3. An insulated casserole: While not necessary, an insulated container helps to snugly incubate the culture while the yogurt sets, especially useful in winter. These kind of insulated casseroles were all the rage in India in the 70s and 80s and even to this day; I noticed on my last trip to Bombay that they are cheap and easily available in stores everywhere. My mother found me an insulated casserole that holds 4 cups of milk- exactly the volume I need for one batch of yogurt. A wide-mouthed thermos would work in the same way.
4. A candy thermometer: This is helpful when heating up the milk to the right temperature and adding culture when it cools to the right temperature. You can always estimate these using sight and touch, but a thermometer makes it very precise.
1. In a saucepan, pour 4 cups 2% milk and clip a candy thermometer (if you have one) to the side of the pan.
2. Let the milk heat to 180F (or until it is steaming and bubbles are forming on the sides of the pan) and then turn off the heat. Heating the milk to this temperature improves the consistency of the resulting yogurt.
3. Let the milk sit there until it cools to 115-110F (warm but not hot).
4. Empty sachet of yogurt cultures into an insulated casserole. Pour in a little of the warm milk. Use a whisk to dissolve the cultures into the milk. Then pour in the rest of the milk and whisk to distribute the cultures evenly. Close the lid and leave it undisturbed for 6-7 hours at room temperature or until the yogurt sets. Refrigerate.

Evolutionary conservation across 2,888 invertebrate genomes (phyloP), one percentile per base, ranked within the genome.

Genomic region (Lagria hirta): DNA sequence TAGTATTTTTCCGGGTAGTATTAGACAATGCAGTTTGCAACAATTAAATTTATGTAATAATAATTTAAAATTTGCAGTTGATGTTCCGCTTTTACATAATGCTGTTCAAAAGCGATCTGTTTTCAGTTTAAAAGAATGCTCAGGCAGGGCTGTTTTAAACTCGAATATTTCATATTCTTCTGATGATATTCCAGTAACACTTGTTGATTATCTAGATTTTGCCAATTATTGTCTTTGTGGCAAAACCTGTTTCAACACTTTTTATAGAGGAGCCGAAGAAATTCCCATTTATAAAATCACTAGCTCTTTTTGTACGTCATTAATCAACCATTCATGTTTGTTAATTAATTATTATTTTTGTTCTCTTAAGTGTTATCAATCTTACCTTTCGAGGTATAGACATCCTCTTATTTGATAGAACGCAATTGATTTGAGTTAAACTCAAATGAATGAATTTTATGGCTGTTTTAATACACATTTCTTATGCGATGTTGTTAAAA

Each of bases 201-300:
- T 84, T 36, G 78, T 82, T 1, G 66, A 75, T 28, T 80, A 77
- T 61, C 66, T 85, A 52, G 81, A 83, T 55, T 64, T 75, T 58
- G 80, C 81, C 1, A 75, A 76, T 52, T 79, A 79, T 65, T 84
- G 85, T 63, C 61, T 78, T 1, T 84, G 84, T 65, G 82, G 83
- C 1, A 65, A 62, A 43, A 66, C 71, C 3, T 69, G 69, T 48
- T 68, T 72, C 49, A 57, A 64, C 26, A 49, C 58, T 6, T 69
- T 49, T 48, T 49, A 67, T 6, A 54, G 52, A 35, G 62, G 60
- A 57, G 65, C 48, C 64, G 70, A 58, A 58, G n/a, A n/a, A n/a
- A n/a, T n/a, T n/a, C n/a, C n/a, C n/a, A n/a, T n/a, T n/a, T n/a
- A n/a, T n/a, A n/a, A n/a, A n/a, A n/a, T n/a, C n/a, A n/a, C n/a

The only "tricky" part, if you want to call it that, is to remember to check on the milk periodically as it is cooling and add the cultures as soon as the temperature falls to 115-110F. If you let the milk get cold, the bacteria won't have their ideal growth conditions. In my home, Dale gets the thin skin of malai (cream) that forms on the cooling milk. He knows the minute I start warming the milk that the malai treat is coming soon. So he watches the pan like a hawk and every few minutes, he comes and finds me wherever I am and nudges me to remind me of the milk- that way, I always remember to add the warm milk at just the right time. Dogs are good for many things!
By the way, I don't add milk powder to my yogurt; I tried it a few times and did not like the way it tasted.
I'm happy I started making yogurt for several reasons-
(a) Texture: Don't get me wrong, I like store bought yogurt just fine and have eaten it for years. But since I started to make yogurt at home, I love how the texture is creamy but never gummy.
(b) Packaging waste: I'm very happy to be able to avoid the plastic yogurt tubs. I always reused the tubs (for pantry storage) or recycled them, but reduce beats both reuse and recycle.
(c) Cost: The yogurt cultures are not dirt cheap or anything (around 5-6$ for a pack of 6 sachets), and you have to factor in the cost of the milk, but homemade yogurt is still significantly cheaper than store-bought stuff.
(d) Streamlining my grocery list: I use fresh yogurt in place of sour cream and cream cheese in dips and spreads and to dollop on burritos, so I have cut down significantly on buying other dairy products.
Supplementary reading: Harold Mcgee's New York Times article has plenty of great information on making yogurt at home.
Is there anything you have learnt to make from scratch that you previously bought?